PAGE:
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More than 1,000 people have died from an Ebola outbreak that began in August in Democratic Republic of Congo. The country's government is working with international aid organizations to contain the deadly disease but their efforts have been challenged by insecurity, including attacks on health clinics. Nadia Drake, a contributing writer for National Geographic, joins Hari Sreenivasan to discuss.
More than a thousand people have now died in the most recent outbreak of Ebola. It began last August in the Democratic Republic of Congo. The disease is spreading in part because of violent attacks on health clinics and suspicions about vaccines. National Geographic recently published a new article and photographs about the Congo outbreak in connection with its upcoming TV series 'The Hot Zone.' Based on the bestselling book about Ebola's first appearance in the U.S. in 1989 at a research facility near Washington D.C.
I recently spoke with National Geographic contributing writer Nadia Drake via Skype from Charlottesville, Virginia about her reporting and the outlook for containing this deadly disease.
It is only occurring in one country and hasn't jumped the border yet. But the region that it's occurring in is basically an active conflict zone so there's a lot of political turmoil. There are militias that are running around that are attacking Ebola treatment centers and every time an Ebola treatment center is attacked, it sets back the response effort. And so the teams that are in the region are finding it very, very difficult to follow up with the victims of Ebola virus disease to find out who they might have come into contact with to efficiently deploy the vaccine.
There's a lot of mistrust among people in the communities there who don't really want outsiders coming in. Basically the decades of civil unrest there making this outbreak persist.
So is it a particular region that's got more of the people infected? And are they spreading from that region to other places? Is it the cities? Is it the rural areas? Where is the problem the worst?
So this is in northeast Democratic Republic of Congo in North Kivu and in three provinces. And so far the outbreak seems to be confined to that northeastern area. But that is actually very heavily populated area. There is a lot of movement of people between cities. We see lots of refugees moving between cities and so even though there's a lot of movement within that region it still hasn't spread beyond there.
Are people coming in knowing that they have Ebola or do they think they have something else?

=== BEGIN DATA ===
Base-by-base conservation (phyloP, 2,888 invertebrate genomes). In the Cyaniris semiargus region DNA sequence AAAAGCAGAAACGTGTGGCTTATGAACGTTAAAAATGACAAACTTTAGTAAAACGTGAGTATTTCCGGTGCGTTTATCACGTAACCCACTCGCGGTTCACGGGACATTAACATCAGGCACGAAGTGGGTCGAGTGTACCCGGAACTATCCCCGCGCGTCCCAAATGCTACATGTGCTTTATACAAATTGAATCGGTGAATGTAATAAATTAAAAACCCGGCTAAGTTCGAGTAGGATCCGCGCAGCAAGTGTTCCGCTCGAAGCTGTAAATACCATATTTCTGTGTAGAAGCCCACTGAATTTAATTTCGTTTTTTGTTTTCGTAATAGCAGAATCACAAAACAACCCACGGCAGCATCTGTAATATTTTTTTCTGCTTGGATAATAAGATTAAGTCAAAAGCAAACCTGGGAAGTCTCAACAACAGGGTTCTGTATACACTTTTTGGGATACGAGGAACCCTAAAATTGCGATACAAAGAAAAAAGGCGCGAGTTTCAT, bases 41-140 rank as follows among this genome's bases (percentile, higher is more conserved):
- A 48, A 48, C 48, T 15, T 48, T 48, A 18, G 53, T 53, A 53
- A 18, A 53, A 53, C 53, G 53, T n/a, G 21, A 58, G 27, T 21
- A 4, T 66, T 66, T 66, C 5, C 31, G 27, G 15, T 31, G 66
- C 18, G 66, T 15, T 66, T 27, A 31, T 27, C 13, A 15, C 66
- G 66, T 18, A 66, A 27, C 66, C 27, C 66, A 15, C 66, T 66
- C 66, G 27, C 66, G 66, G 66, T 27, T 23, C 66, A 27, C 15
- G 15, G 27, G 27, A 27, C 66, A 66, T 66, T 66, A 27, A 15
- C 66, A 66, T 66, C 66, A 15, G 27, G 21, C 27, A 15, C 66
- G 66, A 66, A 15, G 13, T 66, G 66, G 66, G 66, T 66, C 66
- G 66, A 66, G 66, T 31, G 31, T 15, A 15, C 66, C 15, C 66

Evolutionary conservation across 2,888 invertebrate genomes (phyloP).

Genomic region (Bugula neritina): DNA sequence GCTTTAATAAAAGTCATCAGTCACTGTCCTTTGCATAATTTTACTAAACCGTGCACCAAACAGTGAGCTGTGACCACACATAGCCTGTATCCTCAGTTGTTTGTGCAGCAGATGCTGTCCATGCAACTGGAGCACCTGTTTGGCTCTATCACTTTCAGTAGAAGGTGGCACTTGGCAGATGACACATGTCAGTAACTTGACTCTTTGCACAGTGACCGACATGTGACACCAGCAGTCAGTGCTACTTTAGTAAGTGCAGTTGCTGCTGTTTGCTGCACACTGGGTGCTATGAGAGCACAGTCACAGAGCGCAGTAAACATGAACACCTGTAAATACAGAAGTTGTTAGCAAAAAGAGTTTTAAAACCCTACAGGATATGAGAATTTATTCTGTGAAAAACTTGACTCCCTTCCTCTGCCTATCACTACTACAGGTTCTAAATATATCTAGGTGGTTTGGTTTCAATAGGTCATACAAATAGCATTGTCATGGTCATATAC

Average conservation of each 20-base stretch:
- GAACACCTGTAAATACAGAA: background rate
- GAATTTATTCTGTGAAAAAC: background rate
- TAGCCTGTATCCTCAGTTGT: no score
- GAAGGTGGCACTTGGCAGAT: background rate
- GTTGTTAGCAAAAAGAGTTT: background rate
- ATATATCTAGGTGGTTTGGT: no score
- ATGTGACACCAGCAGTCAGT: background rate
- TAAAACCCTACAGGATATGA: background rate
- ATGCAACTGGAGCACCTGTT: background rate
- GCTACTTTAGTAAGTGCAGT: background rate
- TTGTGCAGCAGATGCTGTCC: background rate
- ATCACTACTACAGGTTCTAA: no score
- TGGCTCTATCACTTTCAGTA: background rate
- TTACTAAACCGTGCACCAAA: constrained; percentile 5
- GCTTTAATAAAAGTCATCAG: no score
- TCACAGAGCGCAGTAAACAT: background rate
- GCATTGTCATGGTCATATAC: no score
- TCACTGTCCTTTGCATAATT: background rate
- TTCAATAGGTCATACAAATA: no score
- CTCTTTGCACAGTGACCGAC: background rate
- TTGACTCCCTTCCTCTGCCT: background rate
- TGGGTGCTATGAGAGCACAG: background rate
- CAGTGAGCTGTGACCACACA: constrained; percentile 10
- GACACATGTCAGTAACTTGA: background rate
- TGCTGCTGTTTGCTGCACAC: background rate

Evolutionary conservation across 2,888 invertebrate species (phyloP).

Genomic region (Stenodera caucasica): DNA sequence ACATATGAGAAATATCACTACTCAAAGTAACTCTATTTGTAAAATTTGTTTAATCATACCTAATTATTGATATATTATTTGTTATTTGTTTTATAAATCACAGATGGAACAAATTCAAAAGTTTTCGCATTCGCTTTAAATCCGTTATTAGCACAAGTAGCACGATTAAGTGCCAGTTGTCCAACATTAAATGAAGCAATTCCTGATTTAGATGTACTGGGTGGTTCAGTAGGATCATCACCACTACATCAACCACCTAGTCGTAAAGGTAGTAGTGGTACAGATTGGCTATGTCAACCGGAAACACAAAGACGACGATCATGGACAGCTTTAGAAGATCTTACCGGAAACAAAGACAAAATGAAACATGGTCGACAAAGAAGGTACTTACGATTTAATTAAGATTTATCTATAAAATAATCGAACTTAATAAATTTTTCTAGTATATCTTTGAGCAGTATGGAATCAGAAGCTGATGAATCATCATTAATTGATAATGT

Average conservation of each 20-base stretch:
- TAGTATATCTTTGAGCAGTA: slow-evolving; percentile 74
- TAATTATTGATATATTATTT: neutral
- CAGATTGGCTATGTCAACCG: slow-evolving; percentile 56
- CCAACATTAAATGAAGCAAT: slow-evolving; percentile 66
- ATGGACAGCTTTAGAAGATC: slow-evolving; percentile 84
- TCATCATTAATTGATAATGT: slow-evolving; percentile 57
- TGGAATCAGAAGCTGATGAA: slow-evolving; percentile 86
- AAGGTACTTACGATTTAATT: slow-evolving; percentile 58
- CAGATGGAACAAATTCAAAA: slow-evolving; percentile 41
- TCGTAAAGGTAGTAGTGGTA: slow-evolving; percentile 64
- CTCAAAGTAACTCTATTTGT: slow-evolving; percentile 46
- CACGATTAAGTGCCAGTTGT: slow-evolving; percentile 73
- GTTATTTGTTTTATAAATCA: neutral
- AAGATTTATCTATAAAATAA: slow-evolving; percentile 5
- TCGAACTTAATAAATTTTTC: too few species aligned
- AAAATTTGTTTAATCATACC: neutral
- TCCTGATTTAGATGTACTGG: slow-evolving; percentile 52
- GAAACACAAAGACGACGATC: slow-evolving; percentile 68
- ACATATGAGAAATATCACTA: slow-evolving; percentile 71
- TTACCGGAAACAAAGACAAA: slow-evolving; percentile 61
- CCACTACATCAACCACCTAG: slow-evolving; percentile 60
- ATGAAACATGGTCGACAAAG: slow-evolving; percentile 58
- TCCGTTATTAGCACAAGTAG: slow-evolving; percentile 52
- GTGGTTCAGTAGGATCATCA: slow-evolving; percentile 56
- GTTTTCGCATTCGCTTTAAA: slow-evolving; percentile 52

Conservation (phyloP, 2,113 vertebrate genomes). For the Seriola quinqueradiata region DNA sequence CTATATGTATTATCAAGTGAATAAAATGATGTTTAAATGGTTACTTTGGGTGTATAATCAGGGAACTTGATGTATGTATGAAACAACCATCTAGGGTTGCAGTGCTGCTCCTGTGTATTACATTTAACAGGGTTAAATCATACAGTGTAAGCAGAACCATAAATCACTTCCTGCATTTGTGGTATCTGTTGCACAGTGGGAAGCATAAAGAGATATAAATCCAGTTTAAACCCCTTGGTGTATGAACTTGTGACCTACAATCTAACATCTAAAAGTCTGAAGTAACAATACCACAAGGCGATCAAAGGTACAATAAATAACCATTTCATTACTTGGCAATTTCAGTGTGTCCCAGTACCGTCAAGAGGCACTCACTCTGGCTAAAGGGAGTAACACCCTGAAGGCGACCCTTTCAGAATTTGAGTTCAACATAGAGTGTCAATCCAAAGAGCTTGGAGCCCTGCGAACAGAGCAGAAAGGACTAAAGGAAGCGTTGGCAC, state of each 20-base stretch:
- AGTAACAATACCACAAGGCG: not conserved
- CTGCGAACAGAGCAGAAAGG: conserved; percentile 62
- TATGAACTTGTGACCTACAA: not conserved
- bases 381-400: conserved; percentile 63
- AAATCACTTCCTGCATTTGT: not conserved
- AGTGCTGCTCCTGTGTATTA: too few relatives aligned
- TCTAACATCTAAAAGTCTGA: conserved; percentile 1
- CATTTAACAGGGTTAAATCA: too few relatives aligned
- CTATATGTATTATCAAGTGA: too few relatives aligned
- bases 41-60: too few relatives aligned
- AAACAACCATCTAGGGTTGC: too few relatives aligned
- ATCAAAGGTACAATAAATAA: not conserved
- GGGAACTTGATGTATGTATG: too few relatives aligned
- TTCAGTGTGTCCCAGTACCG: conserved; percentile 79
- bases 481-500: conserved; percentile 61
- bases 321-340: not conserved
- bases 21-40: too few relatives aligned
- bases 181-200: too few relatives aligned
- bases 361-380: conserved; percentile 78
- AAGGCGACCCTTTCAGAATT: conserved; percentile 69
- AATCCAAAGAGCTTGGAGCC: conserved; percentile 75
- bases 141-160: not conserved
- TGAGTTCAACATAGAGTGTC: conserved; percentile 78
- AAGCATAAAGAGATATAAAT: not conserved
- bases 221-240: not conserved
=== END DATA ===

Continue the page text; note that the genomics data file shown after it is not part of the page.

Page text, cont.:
So Ebola in its early stages is actually quite difficult to differentiate. It looks a lot like malaria, which is endemic in the region. And the only places that you can diagnose Ebola right now are in specialized Ebola treatment centers. And the way that they do that is by actually looking for viral particles in the blood. And it takes a couple of days for virus levels to be detectable.
And so if somebody has a fever and they show up in a clinic — this area has tons and tons of health care providers ranging from traditional healers to pharmacies to actual health clinics. So people might be traveling between multiple clinics looking to see what's wrong with them and if they have Ebola in that process they're going to be spreading the disease because they're contagious.
So this is through either what bodily fluids or through people's eyes and they're touching people without gloves because they don't think they have Ebola in the first place?
Right, yeah. Yes. The virus needs some kind of mucous membrane or a break in the skin to be transmitted. Ebola is actually, it's a very deadly disease but it's not the most infectious. It's not extremely easy to transmit. It does require close contact with bodily fluids.
So how were these health agencies say, Doctors Without Borders, other ones trying to deal with this? Because they obviously don't want to put their own people in harm's way if they're going to set up a clinic and the clinics going to get burned down?
Right. So Doctors Without Borders actually has had two centers that have been repeatedly attacked. And I think based on what I heard a couple of weeks ago they put personnel back from those areas.
And so what's the strategy here? How does the local government or other international health agencies how do they think about figuring out how to put this you know, how to contain this?
Right now the government, the Democratic Republic of Congo has the Ministry of Health is deploying teams in the region who are working with the World Health Organization and other NGOs who are there to try and set up treatment centers, to run treatment centers, to do the contact tracing. That allows teams to deploy a vaccine.
All right. Nadia Drake thanks so much for joining us.
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